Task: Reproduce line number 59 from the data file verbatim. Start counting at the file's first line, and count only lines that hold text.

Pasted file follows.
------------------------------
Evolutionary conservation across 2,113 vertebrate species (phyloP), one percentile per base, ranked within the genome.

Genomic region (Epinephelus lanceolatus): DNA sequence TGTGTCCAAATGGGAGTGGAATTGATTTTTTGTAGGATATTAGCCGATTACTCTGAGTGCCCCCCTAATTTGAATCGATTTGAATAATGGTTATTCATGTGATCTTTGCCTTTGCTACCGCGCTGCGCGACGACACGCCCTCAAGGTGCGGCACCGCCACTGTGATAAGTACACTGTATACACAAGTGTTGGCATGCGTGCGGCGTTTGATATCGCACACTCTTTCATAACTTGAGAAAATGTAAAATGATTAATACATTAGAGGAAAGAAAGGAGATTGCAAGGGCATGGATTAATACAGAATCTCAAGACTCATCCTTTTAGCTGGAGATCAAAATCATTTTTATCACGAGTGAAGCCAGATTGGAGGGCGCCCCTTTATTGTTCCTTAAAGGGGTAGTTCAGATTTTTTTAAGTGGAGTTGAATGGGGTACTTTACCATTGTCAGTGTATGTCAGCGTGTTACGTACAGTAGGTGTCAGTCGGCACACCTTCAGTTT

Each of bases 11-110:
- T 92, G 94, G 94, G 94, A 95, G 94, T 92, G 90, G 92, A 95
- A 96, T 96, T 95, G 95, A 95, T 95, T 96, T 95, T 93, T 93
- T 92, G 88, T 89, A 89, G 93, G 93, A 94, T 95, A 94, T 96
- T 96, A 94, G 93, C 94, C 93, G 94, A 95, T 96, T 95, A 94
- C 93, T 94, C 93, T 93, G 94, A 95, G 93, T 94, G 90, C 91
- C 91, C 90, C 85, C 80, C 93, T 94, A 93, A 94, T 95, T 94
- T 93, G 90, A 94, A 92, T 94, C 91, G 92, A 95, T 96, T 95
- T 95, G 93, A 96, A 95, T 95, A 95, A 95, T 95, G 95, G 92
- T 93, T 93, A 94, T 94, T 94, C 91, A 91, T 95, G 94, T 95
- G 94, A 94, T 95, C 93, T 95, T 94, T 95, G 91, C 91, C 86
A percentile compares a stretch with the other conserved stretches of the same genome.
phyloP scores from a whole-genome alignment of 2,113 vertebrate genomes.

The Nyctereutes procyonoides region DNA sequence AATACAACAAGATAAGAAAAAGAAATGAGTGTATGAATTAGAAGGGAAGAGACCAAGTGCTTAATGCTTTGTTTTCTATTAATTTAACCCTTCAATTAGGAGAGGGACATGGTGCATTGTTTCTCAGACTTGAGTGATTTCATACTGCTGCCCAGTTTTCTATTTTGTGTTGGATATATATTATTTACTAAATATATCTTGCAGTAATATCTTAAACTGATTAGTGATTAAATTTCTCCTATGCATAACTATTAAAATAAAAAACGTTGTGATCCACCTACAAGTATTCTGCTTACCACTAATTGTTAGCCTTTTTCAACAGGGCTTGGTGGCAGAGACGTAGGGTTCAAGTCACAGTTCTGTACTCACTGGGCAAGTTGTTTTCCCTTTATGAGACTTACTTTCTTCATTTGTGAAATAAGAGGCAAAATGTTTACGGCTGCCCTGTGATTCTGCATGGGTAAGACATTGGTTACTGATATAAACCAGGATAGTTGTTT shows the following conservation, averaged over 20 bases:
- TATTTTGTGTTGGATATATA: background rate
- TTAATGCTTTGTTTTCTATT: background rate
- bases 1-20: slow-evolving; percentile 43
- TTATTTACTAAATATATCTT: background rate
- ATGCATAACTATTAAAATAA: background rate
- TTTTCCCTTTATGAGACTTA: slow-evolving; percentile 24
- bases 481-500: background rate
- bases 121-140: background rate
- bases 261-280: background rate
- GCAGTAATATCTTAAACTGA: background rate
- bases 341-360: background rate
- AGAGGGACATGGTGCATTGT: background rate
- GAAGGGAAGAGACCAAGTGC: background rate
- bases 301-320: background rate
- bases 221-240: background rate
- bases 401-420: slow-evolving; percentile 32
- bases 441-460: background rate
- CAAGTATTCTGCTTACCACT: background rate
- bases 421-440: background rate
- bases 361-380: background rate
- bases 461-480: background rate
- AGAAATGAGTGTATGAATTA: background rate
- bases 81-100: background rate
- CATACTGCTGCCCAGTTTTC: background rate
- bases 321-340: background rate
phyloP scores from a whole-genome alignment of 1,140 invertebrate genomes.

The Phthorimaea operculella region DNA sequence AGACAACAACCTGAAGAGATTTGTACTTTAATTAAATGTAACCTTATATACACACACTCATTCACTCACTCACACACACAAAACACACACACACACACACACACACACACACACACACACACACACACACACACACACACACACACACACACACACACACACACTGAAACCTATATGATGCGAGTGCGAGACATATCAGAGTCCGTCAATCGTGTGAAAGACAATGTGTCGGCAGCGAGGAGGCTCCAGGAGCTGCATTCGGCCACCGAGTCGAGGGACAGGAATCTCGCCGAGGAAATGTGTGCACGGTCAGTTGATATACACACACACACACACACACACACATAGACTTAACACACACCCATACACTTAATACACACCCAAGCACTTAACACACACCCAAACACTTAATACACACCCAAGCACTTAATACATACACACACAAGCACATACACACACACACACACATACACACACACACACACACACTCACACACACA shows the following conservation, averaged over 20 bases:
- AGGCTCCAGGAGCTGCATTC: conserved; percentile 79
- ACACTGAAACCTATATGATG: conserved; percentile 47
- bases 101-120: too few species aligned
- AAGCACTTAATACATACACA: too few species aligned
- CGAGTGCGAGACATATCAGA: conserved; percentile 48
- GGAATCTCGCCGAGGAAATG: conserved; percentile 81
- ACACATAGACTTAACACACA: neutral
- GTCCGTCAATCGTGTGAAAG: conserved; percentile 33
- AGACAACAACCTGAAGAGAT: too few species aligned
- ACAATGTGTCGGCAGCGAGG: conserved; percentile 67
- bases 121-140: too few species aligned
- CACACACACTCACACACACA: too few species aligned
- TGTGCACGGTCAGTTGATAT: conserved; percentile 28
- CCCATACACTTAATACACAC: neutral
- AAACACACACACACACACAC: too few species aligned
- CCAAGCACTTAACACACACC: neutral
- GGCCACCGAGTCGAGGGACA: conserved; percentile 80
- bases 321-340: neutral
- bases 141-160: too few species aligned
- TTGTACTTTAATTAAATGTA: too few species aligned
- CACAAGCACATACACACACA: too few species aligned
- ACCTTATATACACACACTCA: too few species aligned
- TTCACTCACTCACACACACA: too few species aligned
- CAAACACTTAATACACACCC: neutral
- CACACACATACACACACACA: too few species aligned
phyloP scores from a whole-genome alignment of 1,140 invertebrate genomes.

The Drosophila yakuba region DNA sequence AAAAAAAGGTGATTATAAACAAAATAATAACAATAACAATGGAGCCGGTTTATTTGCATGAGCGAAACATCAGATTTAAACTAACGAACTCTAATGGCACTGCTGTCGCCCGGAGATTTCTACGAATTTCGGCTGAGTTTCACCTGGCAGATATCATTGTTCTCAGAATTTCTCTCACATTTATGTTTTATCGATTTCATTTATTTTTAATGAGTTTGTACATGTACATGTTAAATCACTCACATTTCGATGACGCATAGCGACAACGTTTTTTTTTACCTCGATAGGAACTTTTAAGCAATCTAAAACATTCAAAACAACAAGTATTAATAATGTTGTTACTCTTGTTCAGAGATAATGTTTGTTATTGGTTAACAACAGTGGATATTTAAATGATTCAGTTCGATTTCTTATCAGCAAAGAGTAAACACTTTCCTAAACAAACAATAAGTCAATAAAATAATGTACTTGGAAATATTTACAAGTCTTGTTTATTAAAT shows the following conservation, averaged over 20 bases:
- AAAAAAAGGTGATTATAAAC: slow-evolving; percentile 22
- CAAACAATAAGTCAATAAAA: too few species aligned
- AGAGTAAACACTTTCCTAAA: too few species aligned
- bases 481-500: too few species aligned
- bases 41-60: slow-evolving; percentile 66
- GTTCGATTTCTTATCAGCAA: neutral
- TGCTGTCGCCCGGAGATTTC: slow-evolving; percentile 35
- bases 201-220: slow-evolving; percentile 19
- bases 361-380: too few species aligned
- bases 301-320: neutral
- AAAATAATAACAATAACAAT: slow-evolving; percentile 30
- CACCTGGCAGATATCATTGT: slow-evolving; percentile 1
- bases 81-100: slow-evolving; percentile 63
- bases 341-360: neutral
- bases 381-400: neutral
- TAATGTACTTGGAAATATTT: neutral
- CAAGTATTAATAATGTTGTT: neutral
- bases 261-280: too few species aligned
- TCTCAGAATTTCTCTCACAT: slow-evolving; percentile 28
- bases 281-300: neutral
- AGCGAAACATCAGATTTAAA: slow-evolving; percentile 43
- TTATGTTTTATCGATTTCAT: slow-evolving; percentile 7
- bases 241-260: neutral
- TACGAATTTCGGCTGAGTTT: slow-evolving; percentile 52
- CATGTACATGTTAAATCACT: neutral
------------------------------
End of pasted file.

- CCAAGCACTTAACACACACC: neutral